When I was a young boy, my father and I would wake up every Saturday morning to watch three hours of the Three Stooges, Laurel and Hardy, and the Little Rascals on our cranky old Zenith television. Still a good five years before the arrival of cable TV, our set was a three-channel wonder, replete with tin foil-covered rabbit ears and even tinnier sound. Reception was iffy depending on the weather, but for me Saturday mornings were magic, a Cocoa Puffs-flavored whirlwind of pratfalls and eye pokes and piano disasters with my pop.
I'm glad to have those memories now that I'm older, but it pains me to have to say that this Farrelly brothers reboot of the comically violent, childlike Stooges – Moe (Diamontopoulos), Larry (Hayes), and Curly (Sasso) – is a work of near-existential pointlessness. It's true to the anarchic, silly spirit of the original clowning, but there's very little else to it (even the threadbare plot is cribbed from the The Blues Brothers. It's painful to watch, and not in the boink! "My eye, you nitwit!" kind of way. Reportedly, various versions of the script have been floating around for ages, and although I rarely go so far as to say a film simply shouldn't have been given the green light, that's exactly the case here.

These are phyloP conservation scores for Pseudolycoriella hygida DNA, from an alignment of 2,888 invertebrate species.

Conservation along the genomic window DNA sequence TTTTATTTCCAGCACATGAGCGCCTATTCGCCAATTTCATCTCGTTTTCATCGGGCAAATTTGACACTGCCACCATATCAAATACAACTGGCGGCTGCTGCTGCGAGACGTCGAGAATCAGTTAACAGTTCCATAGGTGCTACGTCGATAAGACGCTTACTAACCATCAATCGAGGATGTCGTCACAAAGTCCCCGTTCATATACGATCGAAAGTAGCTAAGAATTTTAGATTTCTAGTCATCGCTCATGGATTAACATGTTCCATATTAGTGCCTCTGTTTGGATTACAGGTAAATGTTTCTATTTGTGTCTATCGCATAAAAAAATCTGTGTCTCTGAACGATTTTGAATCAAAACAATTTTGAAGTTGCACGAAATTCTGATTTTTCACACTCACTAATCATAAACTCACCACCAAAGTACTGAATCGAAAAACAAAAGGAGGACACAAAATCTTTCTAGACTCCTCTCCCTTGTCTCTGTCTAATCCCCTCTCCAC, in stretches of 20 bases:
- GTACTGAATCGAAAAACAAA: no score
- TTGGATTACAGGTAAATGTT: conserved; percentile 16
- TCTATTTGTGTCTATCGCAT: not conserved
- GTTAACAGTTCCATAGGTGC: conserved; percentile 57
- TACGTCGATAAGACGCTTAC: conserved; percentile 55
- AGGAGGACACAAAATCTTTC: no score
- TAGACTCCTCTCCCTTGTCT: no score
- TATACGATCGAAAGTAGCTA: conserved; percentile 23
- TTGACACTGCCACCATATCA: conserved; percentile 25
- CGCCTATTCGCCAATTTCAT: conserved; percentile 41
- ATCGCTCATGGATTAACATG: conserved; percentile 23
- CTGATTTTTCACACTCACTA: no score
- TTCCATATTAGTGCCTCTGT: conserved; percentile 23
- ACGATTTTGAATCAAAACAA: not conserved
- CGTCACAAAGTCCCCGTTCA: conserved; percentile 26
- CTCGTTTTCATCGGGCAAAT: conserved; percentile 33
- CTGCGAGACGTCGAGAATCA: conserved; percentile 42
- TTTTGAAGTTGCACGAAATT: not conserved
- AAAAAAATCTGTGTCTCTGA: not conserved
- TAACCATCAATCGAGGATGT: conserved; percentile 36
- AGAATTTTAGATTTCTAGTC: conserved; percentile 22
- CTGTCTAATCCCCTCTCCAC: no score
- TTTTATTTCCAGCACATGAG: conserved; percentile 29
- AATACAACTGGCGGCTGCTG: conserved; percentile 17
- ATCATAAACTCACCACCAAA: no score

All three leads are adequate, but the simple attempt to re-create the madcap aura of the original Stooges’ brotherly sadomasochism is doomed from the get-go. Larry David raises a few chuckles as a bitter nun, Sister Mary Mengele (!), but that's not even a Stooge-derived gag. The entire production, from its bizarre, episodic structure to the jaw-dropping, WTF?! postscript in which the Farrelly brothers take to the screen to warn young audience members not to attempt to put each others eyes out (thus pre-empting Jackass-style lawsuits, one assumes), is as depressing as the Stooges’ real-life stories. And that, frankly, would have made for a far better – and grimly hilarious – movie.
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